By Karine Kalantarian
Armenia’s government will not feel obliged to resign in the event of its failure to push through constitutional amendments at the upcoming referendum, one of its most influential members said on Wednesday.
Minister for Local Government Hovik Abrahamian, also insisted that popular apathy toward the proposed constitutional reform is not as widespread as opinion polls and the media suggest.
“I want to assure all those people who don’t wish the authorities well that nothing will happen if we fail to … ensure the [necessary] voter turnout,” Abrahamian told RFE/RL. “If there are people who think that the authorities must resign if the referendum fails, they are badly wrong,” he added.
Armenia’s leading opposition forces hope to use the referendum, slated for November 27, for a fresh attempt at regime change. Opposition leaders say the rejection of the draft amendments to the Armenian constitution would mean a popular vote of no confidence in President Robert Kocharian and his administration.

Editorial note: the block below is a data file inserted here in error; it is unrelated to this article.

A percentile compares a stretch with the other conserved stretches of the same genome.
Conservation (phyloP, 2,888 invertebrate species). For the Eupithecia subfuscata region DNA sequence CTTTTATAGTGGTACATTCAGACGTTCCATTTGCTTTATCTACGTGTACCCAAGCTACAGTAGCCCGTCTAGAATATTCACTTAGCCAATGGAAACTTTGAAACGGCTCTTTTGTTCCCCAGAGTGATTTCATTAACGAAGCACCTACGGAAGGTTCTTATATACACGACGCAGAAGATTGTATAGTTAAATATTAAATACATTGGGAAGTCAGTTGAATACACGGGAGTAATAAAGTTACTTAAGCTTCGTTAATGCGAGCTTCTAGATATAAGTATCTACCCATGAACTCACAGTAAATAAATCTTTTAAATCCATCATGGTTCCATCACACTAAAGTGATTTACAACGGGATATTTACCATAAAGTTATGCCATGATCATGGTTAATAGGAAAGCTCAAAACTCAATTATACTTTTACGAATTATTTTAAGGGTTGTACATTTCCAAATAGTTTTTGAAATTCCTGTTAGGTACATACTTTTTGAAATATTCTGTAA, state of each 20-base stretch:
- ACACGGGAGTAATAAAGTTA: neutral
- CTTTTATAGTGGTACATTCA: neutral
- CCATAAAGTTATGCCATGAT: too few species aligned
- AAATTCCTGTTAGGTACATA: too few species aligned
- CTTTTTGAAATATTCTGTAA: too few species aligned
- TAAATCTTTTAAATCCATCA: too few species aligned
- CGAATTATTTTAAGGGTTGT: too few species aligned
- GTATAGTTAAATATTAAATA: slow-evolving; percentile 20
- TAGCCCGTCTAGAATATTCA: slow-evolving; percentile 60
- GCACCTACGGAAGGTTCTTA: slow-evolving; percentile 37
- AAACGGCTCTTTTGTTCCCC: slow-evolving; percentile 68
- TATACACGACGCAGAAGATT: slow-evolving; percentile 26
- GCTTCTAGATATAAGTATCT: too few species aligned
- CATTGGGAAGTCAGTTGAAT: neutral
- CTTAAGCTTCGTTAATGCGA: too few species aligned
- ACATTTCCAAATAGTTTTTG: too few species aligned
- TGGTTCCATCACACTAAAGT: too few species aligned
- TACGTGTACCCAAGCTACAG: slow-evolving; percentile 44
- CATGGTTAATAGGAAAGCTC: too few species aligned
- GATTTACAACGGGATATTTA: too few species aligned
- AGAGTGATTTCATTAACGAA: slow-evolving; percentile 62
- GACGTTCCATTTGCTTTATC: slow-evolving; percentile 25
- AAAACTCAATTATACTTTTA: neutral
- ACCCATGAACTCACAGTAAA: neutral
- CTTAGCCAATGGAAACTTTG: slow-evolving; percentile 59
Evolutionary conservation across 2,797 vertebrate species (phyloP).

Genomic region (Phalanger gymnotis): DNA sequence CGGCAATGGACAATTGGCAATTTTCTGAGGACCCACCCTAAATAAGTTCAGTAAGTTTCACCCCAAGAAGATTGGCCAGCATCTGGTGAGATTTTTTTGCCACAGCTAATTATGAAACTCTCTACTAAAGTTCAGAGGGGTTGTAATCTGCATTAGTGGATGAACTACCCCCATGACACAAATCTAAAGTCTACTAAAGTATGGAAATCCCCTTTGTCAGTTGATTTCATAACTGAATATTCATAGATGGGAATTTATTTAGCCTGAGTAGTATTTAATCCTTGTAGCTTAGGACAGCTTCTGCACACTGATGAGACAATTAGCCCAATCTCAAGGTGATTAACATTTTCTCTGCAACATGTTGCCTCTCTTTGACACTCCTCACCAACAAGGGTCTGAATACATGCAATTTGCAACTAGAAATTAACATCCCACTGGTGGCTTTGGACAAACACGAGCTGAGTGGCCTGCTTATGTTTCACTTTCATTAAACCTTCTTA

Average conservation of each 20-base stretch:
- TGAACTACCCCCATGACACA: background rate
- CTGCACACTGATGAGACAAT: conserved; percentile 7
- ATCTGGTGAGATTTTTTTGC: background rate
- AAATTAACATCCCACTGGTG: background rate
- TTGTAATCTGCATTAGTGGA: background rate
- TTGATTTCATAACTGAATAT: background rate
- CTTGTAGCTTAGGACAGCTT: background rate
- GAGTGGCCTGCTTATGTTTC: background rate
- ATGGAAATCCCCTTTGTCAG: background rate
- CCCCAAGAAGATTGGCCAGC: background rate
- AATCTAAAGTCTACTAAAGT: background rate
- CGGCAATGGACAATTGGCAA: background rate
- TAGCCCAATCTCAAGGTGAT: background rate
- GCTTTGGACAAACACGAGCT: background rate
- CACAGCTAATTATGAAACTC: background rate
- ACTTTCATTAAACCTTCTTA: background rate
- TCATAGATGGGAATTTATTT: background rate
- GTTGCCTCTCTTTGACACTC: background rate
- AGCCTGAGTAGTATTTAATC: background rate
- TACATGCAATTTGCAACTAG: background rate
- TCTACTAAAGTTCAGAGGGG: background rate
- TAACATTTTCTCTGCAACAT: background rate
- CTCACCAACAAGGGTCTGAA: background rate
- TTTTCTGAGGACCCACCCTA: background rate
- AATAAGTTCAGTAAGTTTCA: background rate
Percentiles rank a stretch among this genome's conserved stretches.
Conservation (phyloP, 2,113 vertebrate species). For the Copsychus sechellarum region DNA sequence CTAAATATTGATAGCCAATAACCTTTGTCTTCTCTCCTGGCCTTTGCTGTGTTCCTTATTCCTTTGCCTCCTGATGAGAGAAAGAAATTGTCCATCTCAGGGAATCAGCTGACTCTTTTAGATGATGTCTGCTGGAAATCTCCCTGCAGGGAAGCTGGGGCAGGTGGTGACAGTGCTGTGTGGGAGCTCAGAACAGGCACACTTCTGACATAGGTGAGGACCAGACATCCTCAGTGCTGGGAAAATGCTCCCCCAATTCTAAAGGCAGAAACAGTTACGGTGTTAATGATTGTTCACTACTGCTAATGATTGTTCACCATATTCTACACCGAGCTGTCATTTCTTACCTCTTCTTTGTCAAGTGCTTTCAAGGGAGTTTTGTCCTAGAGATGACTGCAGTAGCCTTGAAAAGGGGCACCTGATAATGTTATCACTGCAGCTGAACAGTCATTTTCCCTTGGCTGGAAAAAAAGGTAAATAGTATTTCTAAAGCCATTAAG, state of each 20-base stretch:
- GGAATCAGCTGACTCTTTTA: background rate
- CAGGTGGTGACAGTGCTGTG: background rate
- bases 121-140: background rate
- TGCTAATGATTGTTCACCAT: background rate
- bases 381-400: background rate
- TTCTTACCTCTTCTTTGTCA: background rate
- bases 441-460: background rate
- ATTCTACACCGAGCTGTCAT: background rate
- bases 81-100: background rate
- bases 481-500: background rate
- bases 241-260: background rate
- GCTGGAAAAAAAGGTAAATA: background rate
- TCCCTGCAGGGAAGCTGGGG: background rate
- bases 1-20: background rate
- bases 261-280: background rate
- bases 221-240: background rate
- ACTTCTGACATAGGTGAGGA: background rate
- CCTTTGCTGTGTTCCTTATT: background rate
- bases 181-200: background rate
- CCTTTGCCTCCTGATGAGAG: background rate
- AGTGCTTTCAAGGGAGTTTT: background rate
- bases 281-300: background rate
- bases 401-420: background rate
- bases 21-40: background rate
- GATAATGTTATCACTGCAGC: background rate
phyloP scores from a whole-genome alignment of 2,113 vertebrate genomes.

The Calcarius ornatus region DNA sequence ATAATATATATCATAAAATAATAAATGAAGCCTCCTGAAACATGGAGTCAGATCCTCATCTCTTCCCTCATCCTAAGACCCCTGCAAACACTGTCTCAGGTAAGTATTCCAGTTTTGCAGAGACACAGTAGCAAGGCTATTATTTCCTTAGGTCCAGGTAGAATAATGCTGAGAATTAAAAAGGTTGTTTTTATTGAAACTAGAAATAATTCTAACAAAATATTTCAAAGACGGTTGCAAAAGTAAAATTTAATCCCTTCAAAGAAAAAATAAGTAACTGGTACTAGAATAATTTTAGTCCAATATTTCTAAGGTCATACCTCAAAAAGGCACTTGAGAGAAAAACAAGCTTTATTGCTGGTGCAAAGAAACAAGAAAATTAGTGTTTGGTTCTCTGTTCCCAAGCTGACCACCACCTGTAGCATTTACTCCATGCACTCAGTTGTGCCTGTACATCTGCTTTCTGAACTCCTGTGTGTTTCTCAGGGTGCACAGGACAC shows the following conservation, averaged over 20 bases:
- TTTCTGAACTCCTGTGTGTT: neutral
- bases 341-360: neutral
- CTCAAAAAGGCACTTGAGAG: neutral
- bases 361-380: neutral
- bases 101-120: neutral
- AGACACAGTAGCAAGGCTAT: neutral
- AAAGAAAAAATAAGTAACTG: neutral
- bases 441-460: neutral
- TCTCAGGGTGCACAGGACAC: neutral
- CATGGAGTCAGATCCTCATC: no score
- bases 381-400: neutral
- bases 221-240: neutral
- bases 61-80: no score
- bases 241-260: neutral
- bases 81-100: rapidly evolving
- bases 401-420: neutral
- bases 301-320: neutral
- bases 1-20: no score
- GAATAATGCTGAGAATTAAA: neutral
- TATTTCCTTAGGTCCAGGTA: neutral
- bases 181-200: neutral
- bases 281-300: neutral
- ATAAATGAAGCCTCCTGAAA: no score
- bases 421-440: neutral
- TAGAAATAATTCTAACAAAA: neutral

However, Kocharian’s top allies reject any linkage between their legitimacy and the outcome of the vote. “I find talk of regime change inappropriate,” parliament speaker Artur Baghdasarian said on Tuesday.
Abrahamian, who is widely regarded as Armenia’s unofficial deputy prime minister, disagreed with those who believe that few Armenians show interest in Kocharian’s package of amendments endorsed by Europe and the United States. “I am convinced that the turnout will be adequate,” he said. “We will do everything to get the people to participate and explain to the people by means of propaganda that the constitutional reform is very important for the country’s image and democratization.”
To pass, the amendments must be backed by at least one third of Armenia’s 2.4 million eligible voters. An opinion poll released last month suggested that only 13 percent of Yerevan residents will definitely take part in the referendum. Baghdasarian himself stated on September 12 that most Armenians “do not care” about the reform which is dismissed as insignificant by the opposition.
According to Abrahamian, although the authorities will do “a lot of work” to ensure a positive outcome of the referendum, they “can not force people to take part in it.”